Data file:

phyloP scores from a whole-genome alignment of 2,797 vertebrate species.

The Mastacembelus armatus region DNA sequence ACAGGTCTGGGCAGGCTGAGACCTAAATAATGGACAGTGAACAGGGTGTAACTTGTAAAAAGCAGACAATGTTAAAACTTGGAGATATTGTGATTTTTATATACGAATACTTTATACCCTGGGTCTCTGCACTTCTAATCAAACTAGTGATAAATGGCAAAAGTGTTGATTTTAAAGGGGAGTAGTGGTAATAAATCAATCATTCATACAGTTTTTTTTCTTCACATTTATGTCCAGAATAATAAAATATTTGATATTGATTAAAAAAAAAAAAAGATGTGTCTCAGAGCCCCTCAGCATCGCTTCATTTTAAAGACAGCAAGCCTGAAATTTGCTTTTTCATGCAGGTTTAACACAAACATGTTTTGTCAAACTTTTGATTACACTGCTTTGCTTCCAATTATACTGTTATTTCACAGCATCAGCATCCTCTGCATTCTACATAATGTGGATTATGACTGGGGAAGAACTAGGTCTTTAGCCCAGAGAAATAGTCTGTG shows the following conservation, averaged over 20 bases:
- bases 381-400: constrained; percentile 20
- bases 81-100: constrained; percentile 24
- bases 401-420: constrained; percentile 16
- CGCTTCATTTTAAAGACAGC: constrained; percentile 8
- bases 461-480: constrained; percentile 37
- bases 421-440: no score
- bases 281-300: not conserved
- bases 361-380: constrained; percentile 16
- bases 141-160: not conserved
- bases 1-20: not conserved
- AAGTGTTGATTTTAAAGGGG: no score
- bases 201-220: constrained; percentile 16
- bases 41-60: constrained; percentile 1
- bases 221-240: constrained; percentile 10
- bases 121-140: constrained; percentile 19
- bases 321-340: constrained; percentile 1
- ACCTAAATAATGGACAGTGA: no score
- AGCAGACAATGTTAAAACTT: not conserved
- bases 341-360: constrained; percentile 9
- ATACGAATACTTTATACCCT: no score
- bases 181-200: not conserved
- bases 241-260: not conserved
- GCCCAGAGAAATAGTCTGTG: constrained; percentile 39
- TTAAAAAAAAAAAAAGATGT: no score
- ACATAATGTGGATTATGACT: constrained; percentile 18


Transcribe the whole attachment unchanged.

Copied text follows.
phyloP scores from a whole-genome alignment of 2,797 vertebrate species.

The Mastacembelus armatus region DNA sequence ACAGGTCTGGGCAGGCTGAGACCTAAATAATGGACAGTGAACAGGGTGTAACTTGTAAAAAGCAGACAATGTTAAAACTTGGAGATATTGTGATTTTTATATACGAATACTTTATACCCTGGGTCTCTGCACTTCTAATCAAACTAGTGATAAATGGCAAAAGTGTTGATTTTAAAGGGGAGTAGTGGTAATAAATCAATCATTCATACAGTTTTTTTTCTTCACATTTATGTCCAGAATAATAAAATATTTGATATTGATTAAAAAAAAAAAAAGATGTGTCTCAGAGCCCCTCAGCATCGCTTCATTTTAAAGACAGCAAGCCTGAAATTTGCTTTTTCATGCAGGTTTAACACAAACATGTTTTGTCAAACTTTTGATTACACTGCTTTGCTTCCAATTATACTGTTATTTCACAGCATCAGCATCCTCTGCATTCTACATAATGTGGATTATGACTGGGGAAGAACTAGGTCTTTAGCCCAGAGAAATAGTCTGTG shows the following conservation, averaged over 20 bases:
- bases 381-400: constrained; percentile 20
- bases 81-100: constrained; percentile 24
- bases 401-420: constrained; percentile 16
- CGCTTCATTTTAAAGACAGC: constrained; percentile 8
- bases 461-480: constrained; percentile 37
- bases 421-440: no score
- bases 281-300: not conserved
- bases 361-380: constrained; percentile 16
- bases 141-160: not conserved
- bases 1-20: not conserved
- AAGTGTTGATTTTAAAGGGG: no score
- bases 201-220: constrained; percentile 16
- bases 41-60: constrained; percentile 1
- bases 221-240: constrained; percentile 10
- bases 121-140: constrained; percentile 19
- bases 321-340: constrained; percentile 1
- ACCTAAATAATGGACAGTGA: no score
- AGCAGACAATGTTAAAACTT: not conserved
- bases 341-360: constrained; percentile 9
- ATACGAATACTTTATACCCT: no score
- bases 181-200: not conserved
- bases 241-260: not conserved
- GCCCAGAGAAATAGTCTGTG: constrained; percentile 39
- TTAAAAAAAAAAAAAGATGT: no score
- ACATAATGTGGATTATGACT: constrained; percentile 18